' €148 millionacquisition ofhigh-end home rental site Onefinestay represents an unusual meeting between atraditional global hotel brand and the sharing economy. Could it be the shapeof things to come as traditional hotel brands try to ward off competition fromthe likes of Airbnb?
U.K.-basedOnefinestay allows the owners of high-end properties in cities such as Paris, London,New York and Los Angeles to list their properties for short-term rentals.Unlike Airbnb rentals, homes on Onefinestay are vetted before being listed, andare attended to by a concierge who ensures that they are clean and stocked withfresh towels and toiletries. The apartments do not come cheap, either. Some,like a four-bedroom apartment in Princes Gate Mews in London's SouthKensington, rent for more than £570 per night, according to the company's website.
The deal could set a precedent in an age where "sharing economy" accommodationplatforms such as Airbnb and Wimdu are becoming increasingly powerful, according to Harry Douglass,associate director for hospitality with HVS Consulting.
"Theseare powerful distribution networks that have the potential to dilute a brandnetwork if companies like AccorHotels allow them to," he said in aninterview. For established hotel brands to ignore the rise of Onefinestay andits cohort would be "negligent," he said.
Butthis week's deal is not the first time that a traditional hotel brand hasinvested in an accommodation startup: Hyatt Hotels Corp. is one of Onefinestay's institutionalinvestors, having bought into the company during a 2014 funding round, aspreviously reported.
TheOnefinestay acquisition is an interesting counterweight to AccorHotels'HotelInvest divisionwhich has been busy buying up hotels across the world, roughly €1 billion of deals in2015.
"AccorHotelshas gone for quite an aggressive approach to buying property rather than optingfor an 'asset-light' strategy and a focus on expanding by franchise,"Douglass said.
AccorHotelshas a portfolio of nearly 500,000 hotel rooms across 92 countries, according tothe company's website.Brands range from the high-end Sofitel to the budget Ibis hotel and AdagioAparthotel chains.
Traditionalhotel brands are increasingly vigilant about the implications of the rise ofthe sharing economy, according to Joe Stather, information and intelligencemanager EMEA, CBRE Hotels. The trouble is, it's difficult to quantify theimpact.
"It'shard to know how many of the properties you see on Airbnb are active," Stathersaid in an interview.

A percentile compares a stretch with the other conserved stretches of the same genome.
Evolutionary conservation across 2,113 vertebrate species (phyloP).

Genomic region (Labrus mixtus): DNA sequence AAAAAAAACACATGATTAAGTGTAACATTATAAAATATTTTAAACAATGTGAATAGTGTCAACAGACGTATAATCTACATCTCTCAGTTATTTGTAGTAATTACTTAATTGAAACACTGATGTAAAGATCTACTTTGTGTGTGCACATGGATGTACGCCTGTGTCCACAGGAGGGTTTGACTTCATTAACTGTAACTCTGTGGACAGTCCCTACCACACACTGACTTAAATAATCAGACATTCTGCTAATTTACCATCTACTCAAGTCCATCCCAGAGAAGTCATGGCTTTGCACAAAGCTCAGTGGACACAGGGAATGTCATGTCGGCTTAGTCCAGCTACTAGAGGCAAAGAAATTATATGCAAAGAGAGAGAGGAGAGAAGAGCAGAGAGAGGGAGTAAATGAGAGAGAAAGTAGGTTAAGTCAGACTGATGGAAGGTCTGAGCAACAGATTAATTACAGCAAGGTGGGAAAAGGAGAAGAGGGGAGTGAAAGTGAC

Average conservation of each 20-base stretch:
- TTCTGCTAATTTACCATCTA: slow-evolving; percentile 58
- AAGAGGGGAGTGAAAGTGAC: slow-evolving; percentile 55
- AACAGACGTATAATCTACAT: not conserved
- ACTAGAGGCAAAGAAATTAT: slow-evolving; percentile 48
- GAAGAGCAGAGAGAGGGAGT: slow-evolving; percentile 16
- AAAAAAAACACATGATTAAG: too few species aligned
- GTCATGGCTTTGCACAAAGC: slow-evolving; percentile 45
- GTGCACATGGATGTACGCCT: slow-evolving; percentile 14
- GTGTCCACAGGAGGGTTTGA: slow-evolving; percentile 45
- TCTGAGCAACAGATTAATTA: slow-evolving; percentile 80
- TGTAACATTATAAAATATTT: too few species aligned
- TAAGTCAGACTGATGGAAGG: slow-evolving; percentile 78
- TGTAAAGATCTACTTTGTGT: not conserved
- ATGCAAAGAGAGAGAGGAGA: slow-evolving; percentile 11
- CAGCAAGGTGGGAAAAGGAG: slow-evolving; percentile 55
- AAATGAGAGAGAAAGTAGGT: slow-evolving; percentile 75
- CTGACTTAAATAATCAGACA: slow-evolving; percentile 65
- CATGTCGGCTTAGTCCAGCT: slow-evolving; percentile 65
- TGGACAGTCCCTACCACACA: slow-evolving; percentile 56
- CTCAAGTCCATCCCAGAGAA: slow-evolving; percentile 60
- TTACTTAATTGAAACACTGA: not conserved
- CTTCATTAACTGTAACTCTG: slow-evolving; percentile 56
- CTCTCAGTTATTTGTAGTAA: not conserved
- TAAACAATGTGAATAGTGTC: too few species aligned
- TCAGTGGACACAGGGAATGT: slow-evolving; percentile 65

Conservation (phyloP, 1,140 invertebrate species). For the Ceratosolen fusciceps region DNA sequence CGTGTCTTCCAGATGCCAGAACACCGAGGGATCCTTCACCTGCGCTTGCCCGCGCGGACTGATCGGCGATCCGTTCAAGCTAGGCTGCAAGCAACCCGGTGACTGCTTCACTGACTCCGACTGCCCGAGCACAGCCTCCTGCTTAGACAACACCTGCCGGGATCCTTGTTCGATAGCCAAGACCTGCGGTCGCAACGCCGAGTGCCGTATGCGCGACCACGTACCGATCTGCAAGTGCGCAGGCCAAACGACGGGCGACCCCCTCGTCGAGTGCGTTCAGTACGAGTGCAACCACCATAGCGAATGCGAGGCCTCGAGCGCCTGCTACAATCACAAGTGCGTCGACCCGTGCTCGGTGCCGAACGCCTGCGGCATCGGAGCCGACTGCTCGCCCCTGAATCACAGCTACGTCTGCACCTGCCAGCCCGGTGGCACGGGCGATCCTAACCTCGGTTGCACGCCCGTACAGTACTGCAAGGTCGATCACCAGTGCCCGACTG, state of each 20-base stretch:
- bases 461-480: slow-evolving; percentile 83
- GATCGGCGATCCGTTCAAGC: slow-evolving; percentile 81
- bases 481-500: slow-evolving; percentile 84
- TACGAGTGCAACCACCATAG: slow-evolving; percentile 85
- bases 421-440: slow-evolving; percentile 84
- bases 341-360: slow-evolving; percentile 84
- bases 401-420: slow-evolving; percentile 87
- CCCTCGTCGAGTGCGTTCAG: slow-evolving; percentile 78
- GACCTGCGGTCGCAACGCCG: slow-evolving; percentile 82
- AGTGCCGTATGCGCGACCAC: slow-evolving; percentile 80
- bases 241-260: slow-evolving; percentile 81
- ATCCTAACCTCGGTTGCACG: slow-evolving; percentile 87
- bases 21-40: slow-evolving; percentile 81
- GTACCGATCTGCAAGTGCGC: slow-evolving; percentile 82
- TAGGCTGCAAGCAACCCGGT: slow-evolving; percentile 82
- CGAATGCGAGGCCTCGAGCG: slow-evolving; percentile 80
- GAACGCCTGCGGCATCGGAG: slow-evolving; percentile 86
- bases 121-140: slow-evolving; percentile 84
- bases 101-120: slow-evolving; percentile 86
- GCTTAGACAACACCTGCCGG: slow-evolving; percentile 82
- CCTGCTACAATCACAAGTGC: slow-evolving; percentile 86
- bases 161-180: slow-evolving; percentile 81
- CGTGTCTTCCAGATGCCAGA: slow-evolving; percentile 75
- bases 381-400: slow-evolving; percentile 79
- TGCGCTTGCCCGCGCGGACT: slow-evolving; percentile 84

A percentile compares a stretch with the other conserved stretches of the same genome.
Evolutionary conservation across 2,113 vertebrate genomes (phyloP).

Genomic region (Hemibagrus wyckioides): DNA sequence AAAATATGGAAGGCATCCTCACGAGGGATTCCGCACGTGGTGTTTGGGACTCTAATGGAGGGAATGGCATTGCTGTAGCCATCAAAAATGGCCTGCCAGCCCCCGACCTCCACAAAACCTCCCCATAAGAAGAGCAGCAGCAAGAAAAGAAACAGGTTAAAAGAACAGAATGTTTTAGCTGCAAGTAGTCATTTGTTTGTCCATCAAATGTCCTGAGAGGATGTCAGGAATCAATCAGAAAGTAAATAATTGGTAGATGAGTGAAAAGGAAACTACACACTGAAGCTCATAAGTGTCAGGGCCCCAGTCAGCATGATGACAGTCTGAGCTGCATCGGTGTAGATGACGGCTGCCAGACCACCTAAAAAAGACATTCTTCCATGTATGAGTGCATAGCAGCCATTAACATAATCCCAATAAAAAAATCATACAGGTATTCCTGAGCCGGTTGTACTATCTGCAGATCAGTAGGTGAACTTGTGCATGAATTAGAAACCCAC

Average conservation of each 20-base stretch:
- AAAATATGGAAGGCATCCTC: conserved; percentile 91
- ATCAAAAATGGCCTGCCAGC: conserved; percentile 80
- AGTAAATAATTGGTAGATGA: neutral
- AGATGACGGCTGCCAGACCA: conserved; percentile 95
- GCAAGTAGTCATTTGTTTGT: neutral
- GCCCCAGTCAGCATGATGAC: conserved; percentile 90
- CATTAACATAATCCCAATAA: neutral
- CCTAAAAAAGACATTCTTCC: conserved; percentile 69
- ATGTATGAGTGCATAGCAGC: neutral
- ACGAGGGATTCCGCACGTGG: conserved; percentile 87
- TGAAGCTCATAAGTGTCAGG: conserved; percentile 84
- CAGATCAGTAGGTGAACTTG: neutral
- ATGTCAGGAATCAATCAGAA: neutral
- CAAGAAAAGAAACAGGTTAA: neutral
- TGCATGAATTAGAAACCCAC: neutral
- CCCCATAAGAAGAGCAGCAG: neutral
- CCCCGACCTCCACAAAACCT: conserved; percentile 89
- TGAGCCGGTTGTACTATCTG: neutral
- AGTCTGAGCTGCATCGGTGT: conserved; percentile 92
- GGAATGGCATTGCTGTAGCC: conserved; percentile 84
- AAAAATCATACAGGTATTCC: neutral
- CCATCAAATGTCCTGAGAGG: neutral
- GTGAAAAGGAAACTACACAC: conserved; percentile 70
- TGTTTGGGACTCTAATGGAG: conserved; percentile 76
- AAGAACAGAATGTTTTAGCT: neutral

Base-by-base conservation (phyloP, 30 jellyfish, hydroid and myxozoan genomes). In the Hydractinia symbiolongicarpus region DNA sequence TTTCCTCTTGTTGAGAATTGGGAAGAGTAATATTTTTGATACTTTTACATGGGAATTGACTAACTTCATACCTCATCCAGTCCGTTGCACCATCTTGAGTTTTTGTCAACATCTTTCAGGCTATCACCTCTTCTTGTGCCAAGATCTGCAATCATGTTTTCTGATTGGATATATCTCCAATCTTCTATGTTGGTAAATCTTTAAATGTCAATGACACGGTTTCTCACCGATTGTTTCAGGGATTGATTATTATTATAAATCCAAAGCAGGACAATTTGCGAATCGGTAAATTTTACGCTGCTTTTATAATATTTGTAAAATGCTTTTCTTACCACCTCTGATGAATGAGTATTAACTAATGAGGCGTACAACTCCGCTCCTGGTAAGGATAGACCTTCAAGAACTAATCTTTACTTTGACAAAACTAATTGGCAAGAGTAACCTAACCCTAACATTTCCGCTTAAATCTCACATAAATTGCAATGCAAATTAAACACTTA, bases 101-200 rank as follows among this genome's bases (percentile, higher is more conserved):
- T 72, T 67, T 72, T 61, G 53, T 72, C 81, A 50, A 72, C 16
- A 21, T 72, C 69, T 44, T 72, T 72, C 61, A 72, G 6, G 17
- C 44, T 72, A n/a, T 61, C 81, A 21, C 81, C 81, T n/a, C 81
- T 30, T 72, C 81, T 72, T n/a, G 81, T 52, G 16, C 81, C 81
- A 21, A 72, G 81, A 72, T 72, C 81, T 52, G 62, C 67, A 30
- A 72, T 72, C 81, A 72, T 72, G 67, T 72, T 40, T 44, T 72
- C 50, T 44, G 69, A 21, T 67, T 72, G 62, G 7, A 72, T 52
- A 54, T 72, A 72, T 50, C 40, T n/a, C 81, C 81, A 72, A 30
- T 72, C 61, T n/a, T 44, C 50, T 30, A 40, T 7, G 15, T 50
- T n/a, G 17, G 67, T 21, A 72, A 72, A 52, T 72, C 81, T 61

"Anecdotally,when we speak to hotel managers on the ground, they say that where they feelthe impact is on occasions where there's a major event in town, such as aconference, when they would raise prices for the last few rooms remaining.We're hearing that consumers are less willing to pay the extra, because theymay be opting for Airbnb stays instead. Big events are definitely a driver forAirbnb."
Largecorporations are increasingly allowing their staff to stay in Airbnb propertiesrather than restricting them to hotels, he added.
TheOnefinestay deal may be a powerful example of how the sharing economy iskeeping traditional hotel companies on their toes. But the sharing economy isnot without its challenges, risks and uncertainties, Stather said:
"Thejury is still out on how legislation on consumer protection will settle,"said Stather. "There are questions around making sure the consumer issafe, and how renting out properties on a temporary basis impacts on mortgages,for example."
Stathersaid that a survey at the International Hotel Investment Forum in Berlin inMarch showed that most hotel owners do not see the sharing economy as a majorthreat due to some of its more obvious disadvantages:
"Froman owner's perspective, there's not great concern yet," he said."Brands have been focusing a lot on building consistency and controllingthe quality of the experience that people have. You don't know what you willget in the sharing economy."
However,one of the benefits to a global hotel brand of buying up an emerging platformsuch as Onefinestay is that it could help them to loosen the stranglehold thatonline travel agents such as TripAdvisor have over their businesses, he said.The travel agents have been developing "an increasing power over thebrands," he said.